Biodiversity & Conservation

Corallina officinalis on very exposed lower eulittoral rock



Image Keith Hiscock - Steep bedrock shore with Corallina officinalis (ELR.Coff). Image width ca 1 m.
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Distribution map

LR.HLR.FR.Coff recorded (dark blue bullet) and expected (light blue bullet) distribution in Britain and Ireland (see below)

  • EC_Habitats

Marine natural heritage importance

Listed under EC Habitats Directive
National importance Scarce
Habitat Directive feature (Annex 1) Reefs

Biotope importance

The biotope harbours a diverse epiphytic fauna, which is probably an important food source for intertidal fish and bird species that forage on the lower shore e.g. rock pipits and turnstones), although they are not closely associated with the biotope and probably forage over a wide area of the shore.


Corallina officinalis was used in Europe as a vermifuge although it no longer seems to be collected for this purpose (Guiry & Blunden, 1991). Corallina officinalis is collected for medical purposes; the fronds are dried and converted to hydroxyapatite and used as bone forming material (Ewers et al., 1987). It is also sold as a powder for use in the cosmetic industry. An European research proposal for cultivation of Corallina officinalis is pending as of May 2000 (Wiedemann, pers. comm.). Both Chondrus crispus and Mastocarpus stellatus are collected as 'carragheen' by hand picking and racking in Europe (Guiry & Blunden, 1991).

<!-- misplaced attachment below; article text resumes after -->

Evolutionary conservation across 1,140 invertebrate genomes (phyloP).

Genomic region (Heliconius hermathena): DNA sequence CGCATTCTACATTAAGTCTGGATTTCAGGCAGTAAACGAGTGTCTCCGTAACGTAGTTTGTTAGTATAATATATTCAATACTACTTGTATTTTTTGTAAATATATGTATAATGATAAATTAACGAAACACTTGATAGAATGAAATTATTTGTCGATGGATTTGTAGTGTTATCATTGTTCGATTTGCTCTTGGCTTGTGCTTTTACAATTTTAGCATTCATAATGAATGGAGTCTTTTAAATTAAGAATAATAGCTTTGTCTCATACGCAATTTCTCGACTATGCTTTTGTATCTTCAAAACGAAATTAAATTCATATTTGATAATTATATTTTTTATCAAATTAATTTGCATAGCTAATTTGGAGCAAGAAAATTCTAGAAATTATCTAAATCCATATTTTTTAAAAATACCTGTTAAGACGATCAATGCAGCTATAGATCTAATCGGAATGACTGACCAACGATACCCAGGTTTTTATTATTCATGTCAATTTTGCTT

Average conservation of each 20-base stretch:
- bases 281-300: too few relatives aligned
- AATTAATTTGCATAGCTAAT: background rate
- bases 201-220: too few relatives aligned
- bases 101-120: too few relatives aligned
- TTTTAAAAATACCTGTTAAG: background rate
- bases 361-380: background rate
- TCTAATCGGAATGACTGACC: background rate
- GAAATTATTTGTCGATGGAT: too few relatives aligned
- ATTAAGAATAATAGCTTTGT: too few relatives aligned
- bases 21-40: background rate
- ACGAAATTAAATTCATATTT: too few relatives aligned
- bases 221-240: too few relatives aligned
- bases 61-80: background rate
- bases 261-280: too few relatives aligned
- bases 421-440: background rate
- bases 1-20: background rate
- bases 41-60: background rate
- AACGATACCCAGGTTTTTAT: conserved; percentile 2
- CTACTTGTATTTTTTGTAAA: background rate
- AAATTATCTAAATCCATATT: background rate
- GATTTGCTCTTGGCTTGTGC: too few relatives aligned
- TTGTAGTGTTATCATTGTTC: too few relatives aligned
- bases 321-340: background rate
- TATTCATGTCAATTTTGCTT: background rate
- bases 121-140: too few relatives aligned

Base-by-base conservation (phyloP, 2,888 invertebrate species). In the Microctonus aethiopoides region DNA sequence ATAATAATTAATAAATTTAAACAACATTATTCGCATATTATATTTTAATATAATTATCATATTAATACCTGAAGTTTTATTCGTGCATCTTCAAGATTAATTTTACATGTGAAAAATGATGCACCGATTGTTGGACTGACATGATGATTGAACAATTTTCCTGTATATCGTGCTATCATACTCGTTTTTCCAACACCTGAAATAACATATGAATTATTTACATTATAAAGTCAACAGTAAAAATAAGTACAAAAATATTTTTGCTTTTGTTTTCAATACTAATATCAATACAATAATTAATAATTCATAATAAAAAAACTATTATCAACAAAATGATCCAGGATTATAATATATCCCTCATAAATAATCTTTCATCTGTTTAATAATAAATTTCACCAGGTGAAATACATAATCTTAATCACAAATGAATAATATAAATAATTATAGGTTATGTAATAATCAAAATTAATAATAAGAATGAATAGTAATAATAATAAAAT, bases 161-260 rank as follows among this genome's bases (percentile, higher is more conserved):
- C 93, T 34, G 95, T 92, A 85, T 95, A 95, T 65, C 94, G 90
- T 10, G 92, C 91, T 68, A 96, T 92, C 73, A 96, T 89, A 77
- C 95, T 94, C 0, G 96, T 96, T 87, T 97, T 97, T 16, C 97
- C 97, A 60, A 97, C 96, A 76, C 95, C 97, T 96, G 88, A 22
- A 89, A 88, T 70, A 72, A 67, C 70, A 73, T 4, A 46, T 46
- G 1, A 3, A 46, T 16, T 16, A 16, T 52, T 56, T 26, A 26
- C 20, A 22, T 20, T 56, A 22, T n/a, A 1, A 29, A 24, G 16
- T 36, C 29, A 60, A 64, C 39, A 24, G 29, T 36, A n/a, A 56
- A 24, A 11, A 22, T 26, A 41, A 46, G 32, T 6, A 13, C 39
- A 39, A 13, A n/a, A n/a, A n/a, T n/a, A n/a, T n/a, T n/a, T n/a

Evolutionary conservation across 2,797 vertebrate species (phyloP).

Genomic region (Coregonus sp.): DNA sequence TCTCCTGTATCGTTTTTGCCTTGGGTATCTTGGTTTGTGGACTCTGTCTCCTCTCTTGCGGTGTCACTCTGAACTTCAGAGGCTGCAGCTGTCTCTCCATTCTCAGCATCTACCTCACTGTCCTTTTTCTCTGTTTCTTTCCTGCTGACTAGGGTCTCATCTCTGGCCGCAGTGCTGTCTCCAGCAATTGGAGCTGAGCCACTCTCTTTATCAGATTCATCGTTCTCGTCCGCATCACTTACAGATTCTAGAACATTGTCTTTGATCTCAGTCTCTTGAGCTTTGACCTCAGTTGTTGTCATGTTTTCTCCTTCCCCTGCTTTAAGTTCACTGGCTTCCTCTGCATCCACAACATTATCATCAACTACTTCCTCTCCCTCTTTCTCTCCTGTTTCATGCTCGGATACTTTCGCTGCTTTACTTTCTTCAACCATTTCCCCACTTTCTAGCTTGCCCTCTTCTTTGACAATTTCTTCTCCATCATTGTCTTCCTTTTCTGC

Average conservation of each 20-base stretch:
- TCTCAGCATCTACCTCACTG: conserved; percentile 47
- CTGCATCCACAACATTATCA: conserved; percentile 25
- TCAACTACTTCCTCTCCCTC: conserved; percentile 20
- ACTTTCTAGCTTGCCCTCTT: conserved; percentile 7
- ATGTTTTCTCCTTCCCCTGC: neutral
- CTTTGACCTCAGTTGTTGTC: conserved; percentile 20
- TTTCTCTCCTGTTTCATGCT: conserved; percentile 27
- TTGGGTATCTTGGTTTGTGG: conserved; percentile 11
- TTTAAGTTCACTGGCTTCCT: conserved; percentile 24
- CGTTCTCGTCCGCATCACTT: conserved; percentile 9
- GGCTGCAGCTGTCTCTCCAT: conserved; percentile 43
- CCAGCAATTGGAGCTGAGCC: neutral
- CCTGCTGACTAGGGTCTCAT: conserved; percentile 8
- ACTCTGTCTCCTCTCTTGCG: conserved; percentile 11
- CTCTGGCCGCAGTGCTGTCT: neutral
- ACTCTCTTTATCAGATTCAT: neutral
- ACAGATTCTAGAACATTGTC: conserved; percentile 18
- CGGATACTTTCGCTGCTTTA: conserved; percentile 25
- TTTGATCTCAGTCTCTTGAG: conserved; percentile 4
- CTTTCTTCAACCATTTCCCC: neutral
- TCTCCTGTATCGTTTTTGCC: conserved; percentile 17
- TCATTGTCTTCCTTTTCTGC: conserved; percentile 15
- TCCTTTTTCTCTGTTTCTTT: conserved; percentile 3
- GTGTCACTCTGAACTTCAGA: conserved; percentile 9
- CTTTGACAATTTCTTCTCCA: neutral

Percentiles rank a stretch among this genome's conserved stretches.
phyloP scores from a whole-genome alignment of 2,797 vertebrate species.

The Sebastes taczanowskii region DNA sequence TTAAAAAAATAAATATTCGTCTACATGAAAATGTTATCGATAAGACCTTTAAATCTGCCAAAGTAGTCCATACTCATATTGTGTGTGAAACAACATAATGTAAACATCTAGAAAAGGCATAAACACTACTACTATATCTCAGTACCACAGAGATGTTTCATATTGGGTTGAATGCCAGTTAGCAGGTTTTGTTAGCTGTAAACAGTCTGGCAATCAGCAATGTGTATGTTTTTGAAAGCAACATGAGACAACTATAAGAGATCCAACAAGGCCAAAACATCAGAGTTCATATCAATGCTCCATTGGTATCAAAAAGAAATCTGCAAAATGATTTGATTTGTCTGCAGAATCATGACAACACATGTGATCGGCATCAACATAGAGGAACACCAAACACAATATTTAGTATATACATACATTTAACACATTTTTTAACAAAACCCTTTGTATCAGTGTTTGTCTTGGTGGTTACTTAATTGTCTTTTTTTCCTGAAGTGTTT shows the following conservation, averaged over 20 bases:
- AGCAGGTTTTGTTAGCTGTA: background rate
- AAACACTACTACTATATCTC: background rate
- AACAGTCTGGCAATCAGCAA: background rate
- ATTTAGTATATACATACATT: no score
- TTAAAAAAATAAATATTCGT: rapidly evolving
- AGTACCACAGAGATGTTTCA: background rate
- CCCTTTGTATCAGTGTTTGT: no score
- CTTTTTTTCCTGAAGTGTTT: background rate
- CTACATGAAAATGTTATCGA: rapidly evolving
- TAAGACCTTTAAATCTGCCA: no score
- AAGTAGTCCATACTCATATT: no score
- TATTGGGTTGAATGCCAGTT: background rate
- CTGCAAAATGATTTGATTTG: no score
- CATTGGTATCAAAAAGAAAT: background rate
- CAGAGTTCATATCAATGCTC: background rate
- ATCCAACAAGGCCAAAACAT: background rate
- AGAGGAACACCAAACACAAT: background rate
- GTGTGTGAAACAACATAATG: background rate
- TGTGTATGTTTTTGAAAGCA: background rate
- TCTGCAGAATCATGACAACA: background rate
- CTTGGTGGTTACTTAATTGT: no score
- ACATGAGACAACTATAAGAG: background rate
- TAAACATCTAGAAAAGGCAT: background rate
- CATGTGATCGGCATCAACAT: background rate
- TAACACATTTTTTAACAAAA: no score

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This review can be cited as follows:

Tyler-Walters, H. 2005. Corallina officinalis on very exposed lower eulittoral rock. Marine Life Information Network: Biology and Sensitivity Key Information Sub-programme [on-line]. Plymouth: Marine Biological Association of the United Kingdom. [cited 27/11/2015]. Available from: <>